Hello everyone! 🙂
Welcome to ‘Bradley’s Basement’ blog and I’m Tim Bradley!
Since I’ve reviewed quite a number of ‘Robin Hood’ stories on my blog, including the 1952 film with Richard Todd and of course the Tom and Jerry film, it’s only fair that I review the Disney film from 1973. If you were to ask me if this was my first experience of Robin Hood, then the answer is ‘yes’. 😀
I think that’s the case for most people nowadays when they talk about Robin Hood. They always remember the Disney version where the characters are reimagined as talking animals. I don’t think that’s been done anywhere else in other ‘Robin Hood’ films and not to my knowledge in other Disney films. 🙂
I love the ‘Robin Hood’ Disney film! It’s a lot of fun to watch, especially on DVD and Disney+. 🙂 Yes, I know the world of Robin Hood in this Disney film is more Americanised than usual (especially with the characters calling their home ‘Notting-Ham’ instead of ‘Nottingham’ 😀 ), but it’s quite charming.
The film follows the usual plot you would come to expect with Robin Hood. Robin Hood, who is a fox, is joined by Little John, who is a big brown bear, as they help the people of Nottingham by stealing from the rich and giving to the poor. England is currently ruled by the villainous Prince John.
Prince John, who is a lion, excessively taxes the people of Nottingham with the help of Sir Hiss, who is a snake, and the Sherriff of Nottingham, who is a wolf. Robin Hood hopes to thwart Prince John’s efforts as well as win the love of his life, Maid Marian, who, unsurprisingly, is a vixen in this movie. 🙂
Having seen quite a number of various versions of ‘Robin Hood’ over the years, it’s interesting to compare and contrast them to this Disney film, which was my introduction to the English folk tale. For one thing, Robin Hood only has Little John assisting him, as his Merrie Men don’t appear in this.
As I understand it, director/producer Wolfgang Reitherman wanted to do a buddy picture just featuring Robin Hood and Little John, therefore the rest of the Merrie Men weren’t included. I suppose it doesn’t matter, since various versions of ‘Robin Hood’ can tell the story in different ways.
It also doesn’t stop it from being enjoyable and fun to watch. Incidentally, it was easy to notice certain similarities between this and other Disney films in the animation sequences, particularly in the party scene in Sherwood Forest where Robin Hood, Maid Marian and the others are celebrating.
I could see certain animation sequences of characters dancing being recycled from Disney films like 1937’s ‘Snow White and the Seven Dwarfs’, 1967’s ‘The Jungle Book’ and 1970’s ‘The Aristocats’. Even Little John looks rather similar to Baloo from 1967’s ‘The Jungle Book’ throughout the movie. 🙂
I suppose that shouldn’t be a surprise, since Phil Harris, who voices Little John in this, also voiced Baloo in the 1967 ‘Jungle Book’ film. Meanwhile, Robin Hood is voiced by Brian Bedford and Maid Marian is voiced by Monica Evans. There’s also Alan-a-Dale, who is a rooster, voiced by Roger Miller.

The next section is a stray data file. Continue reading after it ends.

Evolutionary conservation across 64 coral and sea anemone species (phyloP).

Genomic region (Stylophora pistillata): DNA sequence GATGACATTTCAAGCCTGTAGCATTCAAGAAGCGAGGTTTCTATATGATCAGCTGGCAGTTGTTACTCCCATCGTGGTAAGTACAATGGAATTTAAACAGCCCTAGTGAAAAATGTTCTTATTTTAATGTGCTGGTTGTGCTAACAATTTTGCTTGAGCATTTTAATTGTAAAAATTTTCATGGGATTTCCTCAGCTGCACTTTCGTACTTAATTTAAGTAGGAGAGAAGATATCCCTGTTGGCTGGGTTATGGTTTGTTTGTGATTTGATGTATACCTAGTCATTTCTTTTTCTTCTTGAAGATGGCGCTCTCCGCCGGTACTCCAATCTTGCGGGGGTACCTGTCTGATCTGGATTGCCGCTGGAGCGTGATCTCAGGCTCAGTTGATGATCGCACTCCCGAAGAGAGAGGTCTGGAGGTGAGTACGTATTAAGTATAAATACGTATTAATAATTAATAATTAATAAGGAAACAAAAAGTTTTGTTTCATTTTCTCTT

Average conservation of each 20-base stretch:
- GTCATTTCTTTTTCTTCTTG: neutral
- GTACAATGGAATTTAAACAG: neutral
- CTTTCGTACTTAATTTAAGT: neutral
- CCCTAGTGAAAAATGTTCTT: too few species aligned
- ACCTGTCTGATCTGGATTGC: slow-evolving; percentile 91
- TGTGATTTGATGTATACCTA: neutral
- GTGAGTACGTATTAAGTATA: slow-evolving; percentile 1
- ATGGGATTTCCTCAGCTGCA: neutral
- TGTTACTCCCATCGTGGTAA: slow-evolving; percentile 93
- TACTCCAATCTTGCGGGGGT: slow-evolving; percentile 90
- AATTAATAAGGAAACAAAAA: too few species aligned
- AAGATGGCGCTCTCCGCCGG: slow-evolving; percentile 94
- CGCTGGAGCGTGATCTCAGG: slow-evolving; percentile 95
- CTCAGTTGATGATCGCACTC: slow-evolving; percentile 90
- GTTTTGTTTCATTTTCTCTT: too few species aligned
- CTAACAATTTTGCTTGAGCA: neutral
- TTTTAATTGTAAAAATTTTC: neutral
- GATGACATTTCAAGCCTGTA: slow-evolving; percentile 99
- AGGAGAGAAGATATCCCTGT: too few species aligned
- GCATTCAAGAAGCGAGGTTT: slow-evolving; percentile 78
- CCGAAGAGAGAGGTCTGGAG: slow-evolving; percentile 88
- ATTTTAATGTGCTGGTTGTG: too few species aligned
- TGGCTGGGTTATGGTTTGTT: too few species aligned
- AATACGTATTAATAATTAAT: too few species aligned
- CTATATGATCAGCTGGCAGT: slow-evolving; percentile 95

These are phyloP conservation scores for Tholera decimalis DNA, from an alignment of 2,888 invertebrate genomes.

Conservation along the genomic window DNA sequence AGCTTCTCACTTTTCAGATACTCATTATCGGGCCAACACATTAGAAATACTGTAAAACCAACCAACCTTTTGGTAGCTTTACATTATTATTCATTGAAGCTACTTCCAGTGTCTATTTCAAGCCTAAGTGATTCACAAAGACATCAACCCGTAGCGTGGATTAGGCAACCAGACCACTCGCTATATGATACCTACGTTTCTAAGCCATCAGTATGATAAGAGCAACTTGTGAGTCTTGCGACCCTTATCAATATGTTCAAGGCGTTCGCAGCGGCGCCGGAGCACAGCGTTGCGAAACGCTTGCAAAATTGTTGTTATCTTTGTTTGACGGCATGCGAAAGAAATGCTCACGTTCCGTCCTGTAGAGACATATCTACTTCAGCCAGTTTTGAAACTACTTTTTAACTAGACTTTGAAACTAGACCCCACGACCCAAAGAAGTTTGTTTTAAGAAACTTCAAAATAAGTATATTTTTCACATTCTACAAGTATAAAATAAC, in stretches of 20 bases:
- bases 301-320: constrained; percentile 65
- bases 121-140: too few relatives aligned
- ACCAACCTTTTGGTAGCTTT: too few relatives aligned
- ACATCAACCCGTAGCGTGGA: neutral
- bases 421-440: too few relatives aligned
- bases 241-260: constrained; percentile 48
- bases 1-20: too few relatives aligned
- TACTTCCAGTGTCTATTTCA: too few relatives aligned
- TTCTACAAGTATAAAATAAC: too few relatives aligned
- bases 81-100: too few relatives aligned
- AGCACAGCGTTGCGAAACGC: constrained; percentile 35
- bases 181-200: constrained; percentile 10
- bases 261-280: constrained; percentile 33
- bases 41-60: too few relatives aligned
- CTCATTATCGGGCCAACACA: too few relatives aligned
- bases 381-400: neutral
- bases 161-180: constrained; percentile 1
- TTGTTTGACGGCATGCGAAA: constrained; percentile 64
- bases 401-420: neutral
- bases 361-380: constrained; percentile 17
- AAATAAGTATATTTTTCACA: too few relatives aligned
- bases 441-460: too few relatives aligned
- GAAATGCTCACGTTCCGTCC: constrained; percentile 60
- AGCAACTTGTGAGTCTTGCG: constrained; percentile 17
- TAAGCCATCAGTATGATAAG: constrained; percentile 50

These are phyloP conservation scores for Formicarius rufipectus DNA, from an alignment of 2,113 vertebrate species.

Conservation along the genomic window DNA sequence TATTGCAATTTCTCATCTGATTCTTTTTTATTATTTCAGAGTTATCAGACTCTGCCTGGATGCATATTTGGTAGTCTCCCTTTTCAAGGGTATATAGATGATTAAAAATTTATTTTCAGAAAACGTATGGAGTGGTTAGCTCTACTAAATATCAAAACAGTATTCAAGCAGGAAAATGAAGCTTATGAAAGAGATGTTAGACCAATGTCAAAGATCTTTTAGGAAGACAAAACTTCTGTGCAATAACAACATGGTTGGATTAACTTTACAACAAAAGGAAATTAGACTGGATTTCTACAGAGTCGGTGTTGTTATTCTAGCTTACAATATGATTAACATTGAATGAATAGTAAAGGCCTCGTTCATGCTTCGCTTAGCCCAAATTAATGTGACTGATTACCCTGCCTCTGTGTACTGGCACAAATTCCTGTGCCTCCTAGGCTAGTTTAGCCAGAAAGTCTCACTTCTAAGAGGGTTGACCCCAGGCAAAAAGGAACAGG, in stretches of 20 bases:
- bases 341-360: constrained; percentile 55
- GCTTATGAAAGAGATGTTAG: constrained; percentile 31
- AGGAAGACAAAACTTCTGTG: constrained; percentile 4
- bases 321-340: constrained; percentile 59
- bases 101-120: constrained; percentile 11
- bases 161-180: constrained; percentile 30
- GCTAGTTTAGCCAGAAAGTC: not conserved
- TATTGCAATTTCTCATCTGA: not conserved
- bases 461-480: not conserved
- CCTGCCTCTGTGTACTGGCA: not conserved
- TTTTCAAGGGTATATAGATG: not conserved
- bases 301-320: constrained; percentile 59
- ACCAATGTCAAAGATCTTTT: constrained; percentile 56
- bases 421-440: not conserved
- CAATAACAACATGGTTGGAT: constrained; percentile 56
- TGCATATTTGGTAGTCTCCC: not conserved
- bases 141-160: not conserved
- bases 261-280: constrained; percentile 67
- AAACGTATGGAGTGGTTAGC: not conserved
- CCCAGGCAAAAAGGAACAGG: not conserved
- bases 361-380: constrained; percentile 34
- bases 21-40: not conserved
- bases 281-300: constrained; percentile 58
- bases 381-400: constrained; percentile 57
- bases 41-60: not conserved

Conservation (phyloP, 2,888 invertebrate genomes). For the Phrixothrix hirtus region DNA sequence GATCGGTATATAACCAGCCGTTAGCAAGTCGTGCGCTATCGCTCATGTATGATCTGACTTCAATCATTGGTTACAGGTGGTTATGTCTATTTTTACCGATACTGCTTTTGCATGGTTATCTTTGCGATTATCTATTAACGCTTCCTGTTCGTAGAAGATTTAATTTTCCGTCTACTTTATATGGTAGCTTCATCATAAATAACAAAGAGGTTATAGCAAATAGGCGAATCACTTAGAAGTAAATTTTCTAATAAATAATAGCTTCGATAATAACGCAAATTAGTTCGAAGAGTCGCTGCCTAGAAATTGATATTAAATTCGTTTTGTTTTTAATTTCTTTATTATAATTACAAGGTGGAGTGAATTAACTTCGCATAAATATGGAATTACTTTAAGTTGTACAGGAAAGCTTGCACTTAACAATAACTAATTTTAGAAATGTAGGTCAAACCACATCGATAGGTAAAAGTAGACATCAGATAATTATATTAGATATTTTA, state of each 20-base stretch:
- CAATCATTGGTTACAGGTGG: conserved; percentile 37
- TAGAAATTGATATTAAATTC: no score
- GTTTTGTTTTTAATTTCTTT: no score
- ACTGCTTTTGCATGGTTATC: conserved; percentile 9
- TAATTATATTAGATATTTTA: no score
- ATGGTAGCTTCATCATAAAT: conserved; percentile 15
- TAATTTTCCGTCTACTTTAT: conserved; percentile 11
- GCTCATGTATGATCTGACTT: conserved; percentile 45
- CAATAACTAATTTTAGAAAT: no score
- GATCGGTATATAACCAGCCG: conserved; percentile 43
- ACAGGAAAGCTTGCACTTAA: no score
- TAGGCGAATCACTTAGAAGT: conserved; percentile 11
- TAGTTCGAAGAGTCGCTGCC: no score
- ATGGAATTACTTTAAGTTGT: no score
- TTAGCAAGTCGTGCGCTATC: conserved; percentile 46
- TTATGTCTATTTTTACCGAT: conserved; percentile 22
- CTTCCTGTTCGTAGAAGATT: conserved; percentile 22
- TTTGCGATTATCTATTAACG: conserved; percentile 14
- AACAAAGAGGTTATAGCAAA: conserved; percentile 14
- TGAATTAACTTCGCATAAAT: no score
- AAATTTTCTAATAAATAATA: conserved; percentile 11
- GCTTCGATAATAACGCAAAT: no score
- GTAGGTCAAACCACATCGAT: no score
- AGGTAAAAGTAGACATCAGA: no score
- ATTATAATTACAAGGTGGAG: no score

Friar Tuck, who is a badger, is voiced by Andy Devine. Prince John is voiced by Peter Ustinov (who I’ve seen recently in many Hercule Poirot films, including 1978’s ‘Death on the Nile’ and 1982’s ‘Evil Under the Sun’). I enjoyed him voicing Prince John in this ‘Robin Hood’ film and he’s very funny. 😀
Peter Ustinov also voices King Richard at the end of the film. 🙂 Sir Hiss is voiced by Terry-Thomas, Lady Kluck, who is Maid Marian’s lady-in-waiting and is a hen, is voiced by Carole Shelley, and the Sherriff of Nottingham is voiced by Pat Buttram, who has appeared in ‘Back to the Future, Part III’. 🙂
Pat Buttram has also voiced characters in Disney films like ‘The Aristocats’ and ‘The Fox and the Hound’. There are also Trigger and Nutsy, the two Sherrif’s guardsmen who are vultures, voiced by George Lindsey and Ken Curtis. I found them pretty hilarious whenever they were with the Sheriff. 🙂
There are also the local children of Nottingham, including Skippy who idolizes Robin, voiced by Billy Whittaker, and his sisters Sis, voiced by Dana Laurita, and Tagalong, voiced by Dori Whitaker. Skippy, Sis and Tagalong are white rabbits, joined by Toby, voiced by Richie Sanders, who is a tortoise in this.
There’s the Church of Nottingham’s sexton and his wife, who are mice, voiced by John Fielder (who voices Piglet in ‘Winnie the Pooh’ and was in the ‘Star Trek’ episode ‘Wolf in the Fold’) and Barbara Luddy (who voiced Kanga in ‘Winnie the Pooh’ as well as Skippy, Sis and Tagalong’s mother in this). 🙂
The Captain of the Royal Guard, who is a crocodile, is voiced by Candy Candido, who voiced the Indian Chief in Disney’s 1953 film ‘Peter Pan’. And there’s Otto the blacksmith, who is a bloodhound, voiced by J. Pat O’Malley. All the characters featured in this ‘Robin Hood’ film are very good indeed.
Disney’s ‘Robin Hood’ has been a great little film to revisit, especially on Disney+. It’s a nice film to spend an hour and a half on. There’s quite a number of laughs as well as a lovely story featuring some wonderful characters portrayed as animals in the ‘Robin Hood’ world. It’s an easy film to get into. 😀
Thanks for reading!
Bye for now!